On the restaurant side, chef Walker aims to blur the line between fast-casual service and fine-dining quality. He chose to go fully compostable, reducing contact between staff and diners, which means a $20 breakfast burrito is served on a compostable plate and a $35 steak is cut with a bamboo knife. Eliminating dishes is new for this kitchen, but Walker eighty-sixed the role of the dishwasher years ago. To flatten the kitchen hierarchy, everyone is trained to do everything, including washing their own pots and pans. Staff wages range from $22 to $26 per hour, and universal tip sharing is mandatory. The menu is influenced by what Walker can source from Los Angeles–based Alma Backyard Farms, in an effort to remain “hyper-hyperlocal,” he says. “It isn’t at the farmers’ market. It’s right here in the hood.” The farm does more than generate fresh produce. “They are turning dirt back into soil, and they’re employing folks that are coming out of the prison system,” Walker explains. As a culinary educator, he has trained formerly incarcerated people as cooks and hired many past students to work in his kitchens. Now Walker is thrilled that some of the best locally grown produce he can buy is grown by their hands.
At the Hackney School of Food in East London, a teaching garden and classroom-style kitchen connect locals to the dining world’s culinary skills and farm-to-table processes.
The school, designed by Surman Weston, provides a unique learning environment for public-school children and adults to grow and cook food and doubles as a community space where residents can host workshops and gather outdoors. Funded by the LEAP Federation and Chefs in Schools, the project sought to bolster student enrollment and address food insecurity in the Hackney district.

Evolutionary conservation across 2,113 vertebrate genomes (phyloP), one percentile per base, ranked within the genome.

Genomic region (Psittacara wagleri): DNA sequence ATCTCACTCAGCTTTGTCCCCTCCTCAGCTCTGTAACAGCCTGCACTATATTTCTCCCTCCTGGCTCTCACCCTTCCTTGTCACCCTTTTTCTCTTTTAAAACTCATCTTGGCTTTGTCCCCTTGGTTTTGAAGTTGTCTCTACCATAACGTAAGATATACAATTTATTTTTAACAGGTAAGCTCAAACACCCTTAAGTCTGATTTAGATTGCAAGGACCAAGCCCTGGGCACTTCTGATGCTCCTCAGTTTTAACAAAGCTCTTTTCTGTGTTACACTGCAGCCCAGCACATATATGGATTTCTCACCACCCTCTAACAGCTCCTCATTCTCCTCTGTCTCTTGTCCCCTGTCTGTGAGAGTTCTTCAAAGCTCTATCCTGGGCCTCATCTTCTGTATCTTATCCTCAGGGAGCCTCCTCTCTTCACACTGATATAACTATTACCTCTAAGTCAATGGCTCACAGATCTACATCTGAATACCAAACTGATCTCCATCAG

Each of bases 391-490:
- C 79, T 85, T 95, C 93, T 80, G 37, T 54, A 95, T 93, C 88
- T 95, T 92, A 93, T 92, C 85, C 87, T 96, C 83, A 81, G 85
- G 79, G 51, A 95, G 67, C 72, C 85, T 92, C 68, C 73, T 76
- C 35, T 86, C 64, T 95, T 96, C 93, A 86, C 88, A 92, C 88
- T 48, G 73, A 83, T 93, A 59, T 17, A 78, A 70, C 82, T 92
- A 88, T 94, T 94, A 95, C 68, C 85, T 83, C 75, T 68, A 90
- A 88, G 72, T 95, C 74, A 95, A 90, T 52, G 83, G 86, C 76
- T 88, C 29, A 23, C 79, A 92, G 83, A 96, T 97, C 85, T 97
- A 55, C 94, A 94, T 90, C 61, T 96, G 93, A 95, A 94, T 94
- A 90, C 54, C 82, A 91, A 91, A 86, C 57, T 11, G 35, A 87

In 2018, Surman Weston won the bid to bring its design to life with a meager £300,000 budget—cobbled together mostly from school grants, fundraisers, and private donors. “We are just a small part in a project full of goodwill,” says principal Tom Surman, who led the transformation of a two-story, 506-square-foot caretaker’s house and 3,300 square feet of grounds into an interactive cookery school and edible garden. After stripping the interior to its bones, the building materials such as the new Icynene roof insulation were left exposed to show how the structure is held together, from rafter beams and lumpy ceiling insulation that kids think resembles cauliflower or lunar cheese to mismatched bricks that map where the caretaker’s cottage ends and the School of Food begins.
The sterility of commercial stainless steel is balanced with warmth from birchwood and red Viroc flooring. Outside, visible gutters chart the path of rainwater to a metal basin where it is stored for garden irrigation. Everything here can be a learning opportunity: planting seeds in the soil, paddling dough into an outdoor pizza oven, collecting honey from a beehive, gathering eggs from a chicken coop, harvesting wheat grown on-site. Kids and adults with varying mobility can access the space through wide doorways, adjustable counters, and elevated garden beds. Since the inception of the project, the gardens have been substantially expanded, bringing the site to approximately 12,600 square feet. The designers identified an underused area of the school playground adjacent to the site, expanding it into an active, biodiverse green space.
The next phase is an open-source digital toolkit designed by Surman—thanks to funding from the William Sutton Prize for Social Innovation award—that will serve as a prototype for public use, helping other schools and community groups implement their own sustainable food-focused initiatives. For Surman, the idea of sustainability is no longer measured in energy efficiency or renewables. “We now look further into the future, at societal issues as well as how we actually build.”